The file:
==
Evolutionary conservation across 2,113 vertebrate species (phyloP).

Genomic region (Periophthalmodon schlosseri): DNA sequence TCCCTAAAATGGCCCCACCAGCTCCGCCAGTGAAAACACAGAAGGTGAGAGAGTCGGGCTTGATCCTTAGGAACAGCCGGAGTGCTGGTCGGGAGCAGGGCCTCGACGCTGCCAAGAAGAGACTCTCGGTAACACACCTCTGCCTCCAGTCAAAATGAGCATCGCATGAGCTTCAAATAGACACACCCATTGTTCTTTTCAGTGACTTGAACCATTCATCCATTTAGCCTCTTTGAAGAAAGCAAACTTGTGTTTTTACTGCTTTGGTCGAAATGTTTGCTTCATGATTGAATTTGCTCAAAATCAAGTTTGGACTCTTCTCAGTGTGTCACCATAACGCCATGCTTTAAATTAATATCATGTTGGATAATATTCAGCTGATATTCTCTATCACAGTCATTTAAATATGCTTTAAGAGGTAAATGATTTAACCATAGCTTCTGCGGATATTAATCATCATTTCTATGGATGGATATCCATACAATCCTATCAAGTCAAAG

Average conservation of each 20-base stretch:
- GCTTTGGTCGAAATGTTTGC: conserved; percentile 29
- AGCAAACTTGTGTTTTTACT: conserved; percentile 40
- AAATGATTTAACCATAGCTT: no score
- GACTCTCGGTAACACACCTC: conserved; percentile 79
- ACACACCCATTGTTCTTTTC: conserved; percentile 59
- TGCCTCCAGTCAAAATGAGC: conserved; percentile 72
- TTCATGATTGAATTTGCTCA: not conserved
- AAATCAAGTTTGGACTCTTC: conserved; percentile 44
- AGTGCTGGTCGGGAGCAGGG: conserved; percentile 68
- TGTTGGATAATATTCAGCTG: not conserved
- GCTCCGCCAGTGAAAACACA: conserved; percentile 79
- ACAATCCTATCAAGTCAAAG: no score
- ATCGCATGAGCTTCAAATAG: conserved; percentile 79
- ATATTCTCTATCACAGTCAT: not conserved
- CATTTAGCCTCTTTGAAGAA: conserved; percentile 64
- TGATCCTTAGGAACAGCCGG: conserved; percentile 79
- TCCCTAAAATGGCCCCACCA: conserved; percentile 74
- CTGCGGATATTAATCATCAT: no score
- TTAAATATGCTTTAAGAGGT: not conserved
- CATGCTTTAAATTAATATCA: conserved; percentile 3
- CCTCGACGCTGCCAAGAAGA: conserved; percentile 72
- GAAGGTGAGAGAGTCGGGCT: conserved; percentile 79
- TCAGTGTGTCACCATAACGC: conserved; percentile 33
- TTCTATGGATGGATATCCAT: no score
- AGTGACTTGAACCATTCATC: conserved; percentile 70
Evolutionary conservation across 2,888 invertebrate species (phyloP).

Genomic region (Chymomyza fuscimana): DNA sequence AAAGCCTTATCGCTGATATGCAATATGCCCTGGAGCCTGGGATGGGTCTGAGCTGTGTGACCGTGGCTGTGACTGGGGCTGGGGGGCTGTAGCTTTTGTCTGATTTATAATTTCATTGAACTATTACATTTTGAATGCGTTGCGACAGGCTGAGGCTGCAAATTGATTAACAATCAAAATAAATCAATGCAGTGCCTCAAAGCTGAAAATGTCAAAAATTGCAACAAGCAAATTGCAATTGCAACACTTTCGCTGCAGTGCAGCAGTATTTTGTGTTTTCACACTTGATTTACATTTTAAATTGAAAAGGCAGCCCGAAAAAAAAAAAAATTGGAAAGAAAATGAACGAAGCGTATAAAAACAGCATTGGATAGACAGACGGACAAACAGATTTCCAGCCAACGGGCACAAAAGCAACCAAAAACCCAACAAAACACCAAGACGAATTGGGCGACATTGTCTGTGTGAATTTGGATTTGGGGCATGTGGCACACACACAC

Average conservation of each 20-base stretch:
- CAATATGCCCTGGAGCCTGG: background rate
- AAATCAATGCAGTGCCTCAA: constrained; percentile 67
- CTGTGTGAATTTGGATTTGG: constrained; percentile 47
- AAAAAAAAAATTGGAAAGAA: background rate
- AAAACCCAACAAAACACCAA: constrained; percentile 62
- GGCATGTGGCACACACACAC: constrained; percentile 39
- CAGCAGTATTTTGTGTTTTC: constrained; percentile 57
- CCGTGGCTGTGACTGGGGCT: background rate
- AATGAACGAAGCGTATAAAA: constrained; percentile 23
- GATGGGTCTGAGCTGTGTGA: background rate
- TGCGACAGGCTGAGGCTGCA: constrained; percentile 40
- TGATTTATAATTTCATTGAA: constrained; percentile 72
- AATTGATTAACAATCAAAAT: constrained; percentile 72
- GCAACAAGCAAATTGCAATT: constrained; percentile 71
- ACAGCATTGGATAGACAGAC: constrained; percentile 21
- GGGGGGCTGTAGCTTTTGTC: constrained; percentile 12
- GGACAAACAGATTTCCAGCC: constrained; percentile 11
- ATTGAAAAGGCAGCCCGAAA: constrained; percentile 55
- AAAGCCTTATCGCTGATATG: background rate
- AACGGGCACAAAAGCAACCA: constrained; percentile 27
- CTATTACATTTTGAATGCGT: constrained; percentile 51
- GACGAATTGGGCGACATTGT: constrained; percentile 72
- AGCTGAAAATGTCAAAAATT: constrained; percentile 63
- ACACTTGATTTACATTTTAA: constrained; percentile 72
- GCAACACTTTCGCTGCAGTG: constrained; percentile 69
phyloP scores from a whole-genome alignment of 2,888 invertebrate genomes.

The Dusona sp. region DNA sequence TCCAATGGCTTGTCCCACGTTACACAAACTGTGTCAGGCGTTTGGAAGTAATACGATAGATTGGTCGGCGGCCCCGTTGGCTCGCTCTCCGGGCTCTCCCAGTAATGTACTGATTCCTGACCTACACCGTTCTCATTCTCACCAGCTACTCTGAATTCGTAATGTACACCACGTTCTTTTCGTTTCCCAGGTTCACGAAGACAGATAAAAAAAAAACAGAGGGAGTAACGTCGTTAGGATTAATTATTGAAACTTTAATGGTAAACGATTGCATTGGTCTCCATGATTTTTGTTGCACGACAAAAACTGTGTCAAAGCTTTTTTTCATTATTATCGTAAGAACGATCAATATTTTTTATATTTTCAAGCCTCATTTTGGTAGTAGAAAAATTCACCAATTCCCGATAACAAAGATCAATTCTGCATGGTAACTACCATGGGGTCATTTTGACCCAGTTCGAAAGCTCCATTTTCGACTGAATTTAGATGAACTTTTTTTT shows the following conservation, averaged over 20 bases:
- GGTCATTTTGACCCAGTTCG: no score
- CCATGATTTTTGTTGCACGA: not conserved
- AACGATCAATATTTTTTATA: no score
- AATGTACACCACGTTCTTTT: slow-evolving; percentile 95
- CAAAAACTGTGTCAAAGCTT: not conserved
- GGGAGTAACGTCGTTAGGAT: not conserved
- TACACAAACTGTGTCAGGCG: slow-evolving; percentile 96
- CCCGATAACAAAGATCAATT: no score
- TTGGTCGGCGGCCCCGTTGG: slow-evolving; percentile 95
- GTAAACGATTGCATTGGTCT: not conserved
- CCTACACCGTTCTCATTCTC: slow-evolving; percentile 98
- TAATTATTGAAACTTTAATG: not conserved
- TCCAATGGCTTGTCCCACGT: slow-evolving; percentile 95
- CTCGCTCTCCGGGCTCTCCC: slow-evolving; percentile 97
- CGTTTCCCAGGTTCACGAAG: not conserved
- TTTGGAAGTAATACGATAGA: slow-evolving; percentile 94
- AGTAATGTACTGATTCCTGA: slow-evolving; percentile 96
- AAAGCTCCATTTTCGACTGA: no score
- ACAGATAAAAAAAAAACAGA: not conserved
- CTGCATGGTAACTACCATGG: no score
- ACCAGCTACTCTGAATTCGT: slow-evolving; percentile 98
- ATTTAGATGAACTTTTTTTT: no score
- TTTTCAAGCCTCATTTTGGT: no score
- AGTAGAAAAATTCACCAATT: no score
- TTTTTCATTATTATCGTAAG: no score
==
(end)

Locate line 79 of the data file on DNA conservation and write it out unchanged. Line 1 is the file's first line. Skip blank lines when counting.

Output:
- ACCAGCTACTCTGAATTCGT: slow-evolving; percentile 98